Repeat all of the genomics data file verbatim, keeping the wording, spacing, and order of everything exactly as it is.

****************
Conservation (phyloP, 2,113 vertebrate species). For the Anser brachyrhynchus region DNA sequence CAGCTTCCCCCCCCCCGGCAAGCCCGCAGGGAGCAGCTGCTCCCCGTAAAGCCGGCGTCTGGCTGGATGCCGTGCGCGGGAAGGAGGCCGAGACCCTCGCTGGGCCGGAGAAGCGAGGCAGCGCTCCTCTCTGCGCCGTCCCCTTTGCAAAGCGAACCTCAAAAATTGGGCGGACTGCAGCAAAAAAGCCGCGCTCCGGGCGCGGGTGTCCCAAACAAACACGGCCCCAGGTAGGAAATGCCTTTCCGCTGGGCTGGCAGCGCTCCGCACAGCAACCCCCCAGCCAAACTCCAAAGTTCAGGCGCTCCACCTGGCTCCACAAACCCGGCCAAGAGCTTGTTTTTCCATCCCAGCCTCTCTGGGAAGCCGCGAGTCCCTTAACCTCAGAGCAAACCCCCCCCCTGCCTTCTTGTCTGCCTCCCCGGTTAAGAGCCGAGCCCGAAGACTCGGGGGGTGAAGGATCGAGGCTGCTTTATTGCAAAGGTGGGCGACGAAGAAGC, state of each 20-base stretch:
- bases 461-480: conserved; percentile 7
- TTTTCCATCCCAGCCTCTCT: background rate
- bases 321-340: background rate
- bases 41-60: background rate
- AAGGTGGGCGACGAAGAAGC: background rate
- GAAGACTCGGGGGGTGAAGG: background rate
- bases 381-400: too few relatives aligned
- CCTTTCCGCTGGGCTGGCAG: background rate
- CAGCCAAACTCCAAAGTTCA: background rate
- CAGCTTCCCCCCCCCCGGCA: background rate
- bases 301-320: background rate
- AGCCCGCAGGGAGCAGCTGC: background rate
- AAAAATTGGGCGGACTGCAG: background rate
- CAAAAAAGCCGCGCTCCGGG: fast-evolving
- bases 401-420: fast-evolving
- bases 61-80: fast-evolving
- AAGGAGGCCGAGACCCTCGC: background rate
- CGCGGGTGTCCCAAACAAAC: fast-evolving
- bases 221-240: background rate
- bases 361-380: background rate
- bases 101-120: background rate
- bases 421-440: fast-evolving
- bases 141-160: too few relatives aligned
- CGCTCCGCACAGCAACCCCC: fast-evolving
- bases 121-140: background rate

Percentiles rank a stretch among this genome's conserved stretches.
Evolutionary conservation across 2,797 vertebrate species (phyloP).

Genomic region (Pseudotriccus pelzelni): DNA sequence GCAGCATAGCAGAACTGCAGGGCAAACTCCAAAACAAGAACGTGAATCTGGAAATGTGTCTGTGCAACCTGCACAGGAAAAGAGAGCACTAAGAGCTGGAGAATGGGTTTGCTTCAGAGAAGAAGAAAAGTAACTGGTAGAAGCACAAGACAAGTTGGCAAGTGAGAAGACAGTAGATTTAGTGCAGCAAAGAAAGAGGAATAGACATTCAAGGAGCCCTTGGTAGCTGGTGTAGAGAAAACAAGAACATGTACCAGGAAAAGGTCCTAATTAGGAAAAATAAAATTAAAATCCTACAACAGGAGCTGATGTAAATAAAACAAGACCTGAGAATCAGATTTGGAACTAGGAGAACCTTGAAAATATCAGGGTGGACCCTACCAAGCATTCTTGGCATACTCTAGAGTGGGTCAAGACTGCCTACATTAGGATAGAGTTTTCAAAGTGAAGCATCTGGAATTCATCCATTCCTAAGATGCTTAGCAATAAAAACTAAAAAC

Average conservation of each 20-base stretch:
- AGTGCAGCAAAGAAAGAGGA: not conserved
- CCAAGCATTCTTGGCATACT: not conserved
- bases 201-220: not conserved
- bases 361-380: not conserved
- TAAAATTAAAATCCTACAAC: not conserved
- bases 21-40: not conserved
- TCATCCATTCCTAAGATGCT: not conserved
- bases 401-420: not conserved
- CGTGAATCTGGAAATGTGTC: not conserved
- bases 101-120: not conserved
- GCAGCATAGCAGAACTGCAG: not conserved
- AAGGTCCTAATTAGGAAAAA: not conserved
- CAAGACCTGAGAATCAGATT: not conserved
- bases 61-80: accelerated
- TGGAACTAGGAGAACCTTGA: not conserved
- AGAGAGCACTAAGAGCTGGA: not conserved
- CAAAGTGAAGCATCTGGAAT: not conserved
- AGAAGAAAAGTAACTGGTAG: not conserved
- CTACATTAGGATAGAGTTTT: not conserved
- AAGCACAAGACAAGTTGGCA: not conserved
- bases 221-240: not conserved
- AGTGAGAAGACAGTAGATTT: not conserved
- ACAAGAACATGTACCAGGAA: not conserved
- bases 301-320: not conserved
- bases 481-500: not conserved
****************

Conservation (phyloP, 2,113 vertebrate species). For the Anser brachyrhynchus region DNA sequence CAGCTTCCCCCCCCCCGGCAAGCCCGCAGGGAGCAGCTGCTCCCCGTAAAGCCGGCGTCTGGCTGGATGCCGTGCGCGGGAAGGAGGCCGAGACCCTCGCTGGGCCGGAGAAGCGAGGCAGCGCTCCTCTCTGCGCCGTCCCCTTTGCAAAGCGAACCTCAAAAATTGGGCGGACTGCAGCAAAAAAGCCGCGCTCCGGGCGCGGGTGTCCCAAACAAACACGGCCCCAGGTAGGAAATGCCTTTCCGCTGGGCTGGCAGCGCTCCGCACAGCAACCCCCCAGCCAAACTCCAAAGTTCAGGCGCTCCACCTGGCTCCACAAACCCGGCCAAGAGCTTGTTTTTCCATCCCAGCCTCTCTGGGAAGCCGCGAGTCCCTTAACCTCAGAGCAAACCCCCCCCCTGCCTTCTTGTCTGCCTCCCCGGTTAAGAGCCGAGCCCGAAGACTCGGGGGGTGAAGGATCGAGGCTGCTTTATTGCAAAGGTGGGCGACGAAGAAGC, state of each 20-base stretch:
- bases 461-480: conserved; percentile 7
- TTTTCCATCCCAGCCTCTCT: background rate
- bases 321-340: background rate
- bases 41-60: background rate
- AAGGTGGGCGACGAAGAAGC: background rate
- GAAGACTCGGGGGGTGAAGG: background rate
- bases 381-400: too few relatives aligned
- CCTTTCCGCTGGGCTGGCAG: background rate
- CAGCCAAACTCCAAAGTTCA: background rate
- CAGCTTCCCCCCCCCCGGCA: background rate
- bases 301-320: background rate
- AGCCCGCAGGGAGCAGCTGC: background rate
- AAAAATTGGGCGGACTGCAG: background rate
- CAAAAAAGCCGCGCTCCGGG: fast-evolving
- bases 401-420: fast-evolving
- bases 61-80: fast-evolving
- AAGGAGGCCGAGACCCTCGC: background rate
- CGCGGGTGTCCCAAACAAAC: fast-evolving
- bases 221-240: background rate
- bases 361-380: background rate
- bases 101-120: background rate
- bases 421-440: fast-evolving
- bases 141-160: too few relatives aligned
- CGCTCCGCACAGCAACCCCC: fast-evolving
- bases 121-140: background rate

Percentiles rank a stretch among this genome's conserved stretches.
Evolutionary conservation across 2,797 vertebrate species (phyloP).

Genomic region (Pseudotriccus pelzelni): DNA sequence GCAGCATAGCAGAACTGCAGGGCAAACTCCAAAACAAGAACGTGAATCTGGAAATGTGTCTGTGCAACCTGCACAGGAAAAGAGAGCACTAAGAGCTGGAGAATGGGTTTGCTTCAGAGAAGAAGAAAAGTAACTGGTAGAAGCACAAGACAAGTTGGCAAGTGAGAAGACAGTAGATTTAGTGCAGCAAAGAAAGAGGAATAGACATTCAAGGAGCCCTTGGTAGCTGGTGTAGAGAAAACAAGAACATGTACCAGGAAAAGGTCCTAATTAGGAAAAATAAAATTAAAATCCTACAACAGGAGCTGATGTAAATAAAACAAGACCTGAGAATCAGATTTGGAACTAGGAGAACCTTGAAAATATCAGGGTGGACCCTACCAAGCATTCTTGGCATACTCTAGAGTGGGTCAAGACTGCCTACATTAGGATAGAGTTTTCAAAGTGAAGCATCTGGAATTCATCCATTCCTAAGATGCTTAGCAATAAAAACTAAAAAC

Average conservation of each 20-base stretch:
- AGTGCAGCAAAGAAAGAGGA: not conserved
- CCAAGCATTCTTGGCATACT: not conserved
- bases 201-220: not conserved
- bases 361-380: not conserved
- TAAAATTAAAATCCTACAAC: not conserved
- bases 21-40: not conserved
- TCATCCATTCCTAAGATGCT: not conserved
- bases 401-420: not conserved
- CGTGAATCTGGAAATGTGTC: not conserved
- bases 101-120: not conserved
- GCAGCATAGCAGAACTGCAG: not conserved
- AAGGTCCTAATTAGGAAAAA: not conserved
- CAAGACCTGAGAATCAGATT: not conserved
- bases 61-80: accelerated
- TGGAACTAGGAGAACCTTGA: not conserved
- AGAGAGCACTAAGAGCTGGA: not conserved
- CAAAGTGAAGCATCTGGAAT: not conserved
- AGAAGAAAAGTAACTGGTAG: not conserved
- CTACATTAGGATAGAGTTTT: not conserved
- AAGCACAAGACAAGTTGGCA: not conserved
- bases 221-240: not conserved
- AGTGAGAAGACAGTAGATTT: not conserved
- ACAAGAACATGTACCAGGAA: not conserved
- bases 301-320: not conserved
- bases 481-500: not conserved